Nord Avenue development gets new life, but retains green focus after years of dormancy
When Kevin Kramer bought Westside Place in 2008, much of the stagnated development harkened to drive-in movie theaters from his and wife Robin’s schooldays in Ohio.
Apart from a cluster of row houses and live-work spaces at the northwest end, the 20 acres along Nord Avenue (between West Eighth and West Lindo avenues) comprised mainly vacant land punctuated by row after row of utility-wire piping.
New Urban Builders started the project, which received city approval in 2004. Tom DiGiovanni and partners marketed the neighborhood as Westside Green, in reference to the eco-friendly features of their buildings, constructed in the style of their Doe Mill Neighborhood in east Chico. Construction halted thanks to the Great Recession.
Kramer sat on the property for around five years, until the economy rebounded, and worked with NorthStar Engineering to map out a development that met his specifications while staying within existing parameters. New Urban Builders had laid down interior streets, for instance, corresponding to its layout. Moreover, any significant deviation from plans approved by the city would require fresh permitting and approvals—a costly process with no guarantees.
Grafting new onto old, Kramer told the CN&R after a tour, has “been difficult because there’s these constraints. … [I]t’s kind of like doing a puzzle: What can we fit in there that works for what we want to do? We have to figure out how to make it work with tight spaces.”
Kramer built two-story apartment houses on Nord called Westside Fours; each twin building, with a courtyard between, has two dwellings upstairs and two downstairs. Their units have two bedrooms, two bathrooms, around 1,000 square feet.
The rest is called Westside Stories—not just a play on the musical, but on the multi-levels he has going up. On the northwest side of Roycroft Lane, the middle of three streets intersecting Nord, he’s building tandem housing. Three-bedroom, two-bath units, around 1,400 square feet, front Roycroft; their one-car garages face the alley behind, as do the neighboring one-car garages for the smaller units above. Those are one-bedroom, one-bath, almost 850 square feet.
All are rentals. Kramer explained he initially intended to sell, but when Chico appraisers wouldn’t factor the potential income from the smaller unit (“capitalization rate value”), leasing penciled out better.
Besides, this way, he and his family—Robin; and sons Ross, 31; and Todd, 29—preserve their project.
“You lose a little control of creating your vision [when you sell],” Robin said. “Everybody may not have the same priorities, may not have the same values of being green, the aesthetic, or cheap things out.”
Also, she added lightly, “Kevin gets emotionally attached to things.”
Sustainability matters to the Kramers. That the development once was called Westside Green and touted eco-orientation represents serendipity rather than a constraint—they say they’d have eyed such features regardless.
Chief among those features: mini-split air-conditioning/heating units, as opposed to central air. Mini-splits operate with a compressor, anywhere from a third to half the size of a typical HVAC condenser, that connects with a module in the room. These systems get a SEER (seasonal energy efficiency ratio) nearly 50 percent higher.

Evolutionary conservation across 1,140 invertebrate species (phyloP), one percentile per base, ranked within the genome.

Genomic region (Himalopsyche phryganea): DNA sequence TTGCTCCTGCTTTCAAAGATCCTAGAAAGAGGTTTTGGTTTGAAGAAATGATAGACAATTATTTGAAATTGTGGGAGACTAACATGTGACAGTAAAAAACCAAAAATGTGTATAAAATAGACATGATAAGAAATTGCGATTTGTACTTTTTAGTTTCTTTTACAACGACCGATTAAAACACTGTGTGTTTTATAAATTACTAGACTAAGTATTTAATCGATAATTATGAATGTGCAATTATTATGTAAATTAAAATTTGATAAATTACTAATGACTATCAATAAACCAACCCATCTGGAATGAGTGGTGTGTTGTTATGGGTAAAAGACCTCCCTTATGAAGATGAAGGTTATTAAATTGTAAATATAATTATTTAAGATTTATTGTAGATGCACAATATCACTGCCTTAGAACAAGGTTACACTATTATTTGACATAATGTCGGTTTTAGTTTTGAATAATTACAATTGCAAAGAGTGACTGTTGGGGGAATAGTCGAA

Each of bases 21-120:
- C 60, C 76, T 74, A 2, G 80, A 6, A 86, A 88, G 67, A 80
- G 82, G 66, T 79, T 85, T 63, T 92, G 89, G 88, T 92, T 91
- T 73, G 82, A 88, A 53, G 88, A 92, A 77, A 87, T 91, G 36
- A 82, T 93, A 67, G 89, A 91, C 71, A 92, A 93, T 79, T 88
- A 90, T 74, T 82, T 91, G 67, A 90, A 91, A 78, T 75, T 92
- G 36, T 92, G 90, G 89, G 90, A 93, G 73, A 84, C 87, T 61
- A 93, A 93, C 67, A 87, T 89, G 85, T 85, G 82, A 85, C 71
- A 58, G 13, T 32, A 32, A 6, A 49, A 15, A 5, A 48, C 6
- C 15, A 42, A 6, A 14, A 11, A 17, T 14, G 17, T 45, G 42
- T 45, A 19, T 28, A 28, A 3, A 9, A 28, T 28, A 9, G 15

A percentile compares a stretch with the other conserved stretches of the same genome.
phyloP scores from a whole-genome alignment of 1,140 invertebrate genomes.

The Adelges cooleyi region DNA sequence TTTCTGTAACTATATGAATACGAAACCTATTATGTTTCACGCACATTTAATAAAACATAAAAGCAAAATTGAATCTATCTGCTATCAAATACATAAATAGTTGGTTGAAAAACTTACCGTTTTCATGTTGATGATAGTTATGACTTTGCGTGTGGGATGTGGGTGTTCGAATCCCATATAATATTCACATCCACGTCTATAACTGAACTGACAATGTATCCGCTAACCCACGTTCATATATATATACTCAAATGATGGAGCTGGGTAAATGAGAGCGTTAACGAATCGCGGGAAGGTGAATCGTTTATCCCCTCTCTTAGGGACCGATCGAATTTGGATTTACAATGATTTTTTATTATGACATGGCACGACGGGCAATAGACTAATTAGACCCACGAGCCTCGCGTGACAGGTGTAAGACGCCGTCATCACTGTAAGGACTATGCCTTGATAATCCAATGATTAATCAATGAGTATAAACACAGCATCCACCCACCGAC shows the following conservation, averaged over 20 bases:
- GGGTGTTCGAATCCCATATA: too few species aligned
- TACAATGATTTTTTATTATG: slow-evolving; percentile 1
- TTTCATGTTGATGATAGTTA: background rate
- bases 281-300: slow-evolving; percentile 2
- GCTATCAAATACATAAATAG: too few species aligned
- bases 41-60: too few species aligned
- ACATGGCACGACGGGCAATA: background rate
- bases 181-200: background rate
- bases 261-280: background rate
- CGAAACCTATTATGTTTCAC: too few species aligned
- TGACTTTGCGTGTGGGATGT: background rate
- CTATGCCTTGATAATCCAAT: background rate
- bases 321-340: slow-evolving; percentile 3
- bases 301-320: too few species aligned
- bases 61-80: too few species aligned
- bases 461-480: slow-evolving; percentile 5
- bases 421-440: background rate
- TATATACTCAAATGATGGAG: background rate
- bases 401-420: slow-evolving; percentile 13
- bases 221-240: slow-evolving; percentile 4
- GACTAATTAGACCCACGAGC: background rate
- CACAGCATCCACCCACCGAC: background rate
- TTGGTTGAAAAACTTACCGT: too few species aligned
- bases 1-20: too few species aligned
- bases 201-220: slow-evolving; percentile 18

A “smart” thermostat—hand-held remote, in the case of Westside Stories—controls the temperature.
Kramer, a self-described “mini-split nut,” said they’re widespread in Asia, Latin America … pretty much everywhere except the U.S. (Bay Area aside). His new units here also feature tankless water heaters, large-blade ceiling fans, skylights in the windowless bathrooms, low-flow drip irrigation and drought-tolerant landscaping.
“They’re not LEED-certified,” Robin said, referring to the top green-building designation, “but we really try to be cognizant that when we have a reasonable choice, make that [choice]; spend a little bit more, make sure it’s green.”
Robin, who selects interior and exterior finishes along with colors and landscaping, traces her ecological sensibilities to her nursing days in San Francisco. After meeting Kramer in Columbus, where her parents lived and he got his master’s degree in business from Ohio State, she went west with her husband to earn her master’s at UCSF. She wound up at the university’s hospital for 33 years as a pediatric oncology nurse, caring for cancer-stricken children.
Kramer cites his father, an HVAC engineer, as his earliest inspiration for sustainability. He nodded in affirmation as Robin described their “environmentally conscious” motivation as “not being so self-absorbed, but realizing there’s a larger community [and] world around you, and your footprint has a big impact on it.”
Next up at Westside Stories will be three-story apartment buildings along the rear strip, in the style of the New Urban Builders live-work spaces that Kramer converted to “live-live” (i.e., all residential, apart from one existing commercial tenant, an accountant). Open lots across Ruskin Street will fill in similarly.
The parcel between Roycroft and Rossetti lanes will constitute the ensuing phase, featuring multifamily housing whose architecture will “transition” to the final phase of multifamily housing. For that portion, on the southern end, Kramer will seek new approvals.
All told, Kramer sees a 10-year timeline; “I’m OK with that.”